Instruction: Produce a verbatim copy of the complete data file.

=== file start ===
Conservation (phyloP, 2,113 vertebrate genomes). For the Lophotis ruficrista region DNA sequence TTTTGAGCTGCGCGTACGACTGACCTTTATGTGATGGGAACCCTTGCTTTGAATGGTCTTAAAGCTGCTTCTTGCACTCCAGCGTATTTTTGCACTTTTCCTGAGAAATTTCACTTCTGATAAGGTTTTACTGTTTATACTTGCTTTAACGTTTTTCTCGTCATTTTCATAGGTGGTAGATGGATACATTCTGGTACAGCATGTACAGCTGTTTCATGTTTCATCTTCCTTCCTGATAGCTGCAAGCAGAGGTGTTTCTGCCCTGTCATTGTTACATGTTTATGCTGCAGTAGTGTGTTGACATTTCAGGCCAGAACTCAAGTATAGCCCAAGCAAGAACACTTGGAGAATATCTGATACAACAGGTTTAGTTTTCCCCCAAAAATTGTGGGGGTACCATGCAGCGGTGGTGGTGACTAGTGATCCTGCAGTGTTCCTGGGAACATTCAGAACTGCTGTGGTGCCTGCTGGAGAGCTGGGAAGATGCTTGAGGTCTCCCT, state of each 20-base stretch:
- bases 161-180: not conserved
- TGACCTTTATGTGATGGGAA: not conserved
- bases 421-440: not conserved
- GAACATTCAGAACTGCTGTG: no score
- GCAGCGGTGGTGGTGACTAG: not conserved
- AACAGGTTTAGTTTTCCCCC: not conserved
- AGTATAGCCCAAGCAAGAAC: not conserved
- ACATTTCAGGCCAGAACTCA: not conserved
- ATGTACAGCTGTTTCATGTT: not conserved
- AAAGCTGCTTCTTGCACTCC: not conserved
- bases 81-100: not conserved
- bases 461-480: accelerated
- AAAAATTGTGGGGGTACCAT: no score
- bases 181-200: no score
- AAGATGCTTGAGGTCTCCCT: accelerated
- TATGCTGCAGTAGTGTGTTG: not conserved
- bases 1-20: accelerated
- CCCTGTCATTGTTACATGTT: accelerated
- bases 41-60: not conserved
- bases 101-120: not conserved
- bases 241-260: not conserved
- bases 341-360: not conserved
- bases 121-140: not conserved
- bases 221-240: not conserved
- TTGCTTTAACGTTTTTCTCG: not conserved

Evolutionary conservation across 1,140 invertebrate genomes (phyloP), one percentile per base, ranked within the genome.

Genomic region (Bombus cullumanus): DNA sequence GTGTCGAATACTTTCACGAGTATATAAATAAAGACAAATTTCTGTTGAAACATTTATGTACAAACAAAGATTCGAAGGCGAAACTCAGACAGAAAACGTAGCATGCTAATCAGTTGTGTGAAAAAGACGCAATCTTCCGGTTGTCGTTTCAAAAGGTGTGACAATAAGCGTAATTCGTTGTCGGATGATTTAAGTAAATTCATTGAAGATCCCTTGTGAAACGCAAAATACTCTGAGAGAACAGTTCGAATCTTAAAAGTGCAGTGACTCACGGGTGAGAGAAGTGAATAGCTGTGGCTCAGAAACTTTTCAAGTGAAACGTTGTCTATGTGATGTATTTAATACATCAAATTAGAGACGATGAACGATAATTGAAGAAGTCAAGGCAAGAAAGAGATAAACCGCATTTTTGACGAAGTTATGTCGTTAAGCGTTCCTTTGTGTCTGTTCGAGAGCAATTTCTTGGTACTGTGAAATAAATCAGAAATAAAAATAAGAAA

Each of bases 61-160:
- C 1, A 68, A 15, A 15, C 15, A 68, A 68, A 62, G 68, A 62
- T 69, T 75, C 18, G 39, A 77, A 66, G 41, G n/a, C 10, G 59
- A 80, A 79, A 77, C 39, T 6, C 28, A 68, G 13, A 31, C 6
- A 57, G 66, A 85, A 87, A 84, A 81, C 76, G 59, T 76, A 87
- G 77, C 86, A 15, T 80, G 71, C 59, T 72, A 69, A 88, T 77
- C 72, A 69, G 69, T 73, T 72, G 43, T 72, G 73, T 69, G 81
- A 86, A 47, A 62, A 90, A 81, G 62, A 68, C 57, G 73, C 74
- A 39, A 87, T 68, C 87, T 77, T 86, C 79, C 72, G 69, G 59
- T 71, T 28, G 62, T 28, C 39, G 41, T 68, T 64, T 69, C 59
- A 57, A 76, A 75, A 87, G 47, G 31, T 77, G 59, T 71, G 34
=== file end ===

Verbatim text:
Conservation (phyloP, 2,113 vertebrate genomes). For the Lophotis ruficrista region DNA sequence TTTTGAGCTGCGCGTACGACTGACCTTTATGTGATGGGAACCCTTGCTTTGAATGGTCTTAAAGCTGCTTCTTGCACTCCAGCGTATTTTTGCACTTTTCCTGAGAAATTTCACTTCTGATAAGGTTTTACTGTTTATACTTGCTTTAACGTTTTTCTCGTCATTTTCATAGGTGGTAGATGGATACATTCTGGTACAGCATGTACAGCTGTTTCATGTTTCATCTTCCTTCCTGATAGCTGCAAGCAGAGGTGTTTCTGCCCTGTCATTGTTACATGTTTATGCTGCAGTAGTGTGTTGACATTTCAGGCCAGAACTCAAGTATAGCCCAAGCAAGAACACTTGGAGAATATCTGATACAACAGGTTTAGTTTTCCCCCAAAAATTGTGGGGGTACCATGCAGCGGTGGTGGTGACTAGTGATCCTGCAGTGTTCCTGGGAACATTCAGAACTGCTGTGGTGCCTGCTGGAGAGCTGGGAAGATGCTTGAGGTCTCCCT, state of each 20-base stretch:
- bases 161-180: not conserved
- TGACCTTTATGTGATGGGAA: not conserved
- bases 421-440: not conserved
- GAACATTCAGAACTGCTGTG: no score
- GCAGCGGTGGTGGTGACTAG: not conserved
- AACAGGTTTAGTTTTCCCCC: not conserved
- AGTATAGCCCAAGCAAGAAC: not conserved
- ACATTTCAGGCCAGAACTCA: not conserved
- ATGTACAGCTGTTTCATGTT: not conserved
- AAAGCTGCTTCTTGCACTCC: not conserved
- bases 81-100: not conserved
- bases 461-480: accelerated
- AAAAATTGTGGGGGTACCAT: no score
- bases 181-200: no score
- AAGATGCTTGAGGTCTCCCT: accelerated
- TATGCTGCAGTAGTGTGTTG: not conserved
- bases 1-20: accelerated
- CCCTGTCATTGTTACATGTT: accelerated
- bases 41-60: not conserved
- bases 101-120: not conserved
- bases 241-260: not conserved
- bases 341-360: not conserved
- bases 121-140: not conserved
- bases 221-240: not conserved
- TTGCTTTAACGTTTTTCTCG: not conserved

Evolutionary conservation across 1,140 invertebrate genomes (phyloP), one percentile per base, ranked within the genome.

Genomic region (Bombus cullumanus): DNA sequence GTGTCGAATACTTTCACGAGTATATAAATAAAGACAAATTTCTGTTGAAACATTTATGTACAAACAAAGATTCGAAGGCGAAACTCAGACAGAAAACGTAGCATGCTAATCAGTTGTGTGAAAAAGACGCAATCTTCCGGTTGTCGTTTCAAAAGGTGTGACAATAAGCGTAATTCGTTGTCGGATGATTTAAGTAAATTCATTGAAGATCCCTTGTGAAACGCAAAATACTCTGAGAGAACAGTTCGAATCTTAAAAGTGCAGTGACTCACGGGTGAGAGAAGTGAATAGCTGTGGCTCAGAAACTTTTCAAGTGAAACGTTGTCTATGTGATGTATTTAATACATCAAATTAGAGACGATGAACGATAATTGAAGAAGTCAAGGCAAGAAAGAGATAAACCGCATTTTTGACGAAGTTATGTCGTTAAGCGTTCCTTTGTGTCTGTTCGAGAGCAATTTCTTGGTACTGTGAAATAAATCAGAAATAAAAATAAGAAA

Each of bases 61-160:
- C 1, A 68, A 15, A 15, C 15, A 68, A 68, A 62, G 68, A 62
- T 69, T 75, C 18, G 39, A 77, A 66, G 41, G n/a, C 10, G 59
- A 80, A 79, A 77, C 39, T 6, C 28, A 68, G 13, A 31, C 6
- A 57, G 66, A 85, A 87, A 84, A 81, C 76, G 59, T 76, A 87
- G 77, C 86, A 15, T 80, G 71, C 59, T 72, A 69, A 88, T 77
- C 72, A 69, G 69, T 73, T 72, G 43, T 72, G 73, T 69, G 81
- A 86, A 47, A 62, A 90, A 81, G 62, A 68, C 57, G 73, C 74
- A 39, A 87, T 68, C 87, T 77, T 86, C 79, C 72, G 69, G 59
- T 71, T 28, G 62, T 28, C 39, G 41, T 68, T 64, T 69, C 59
- A 57, A 76, A 75, A 87, G 47, G 31, T 77, G 59, T 71, G 34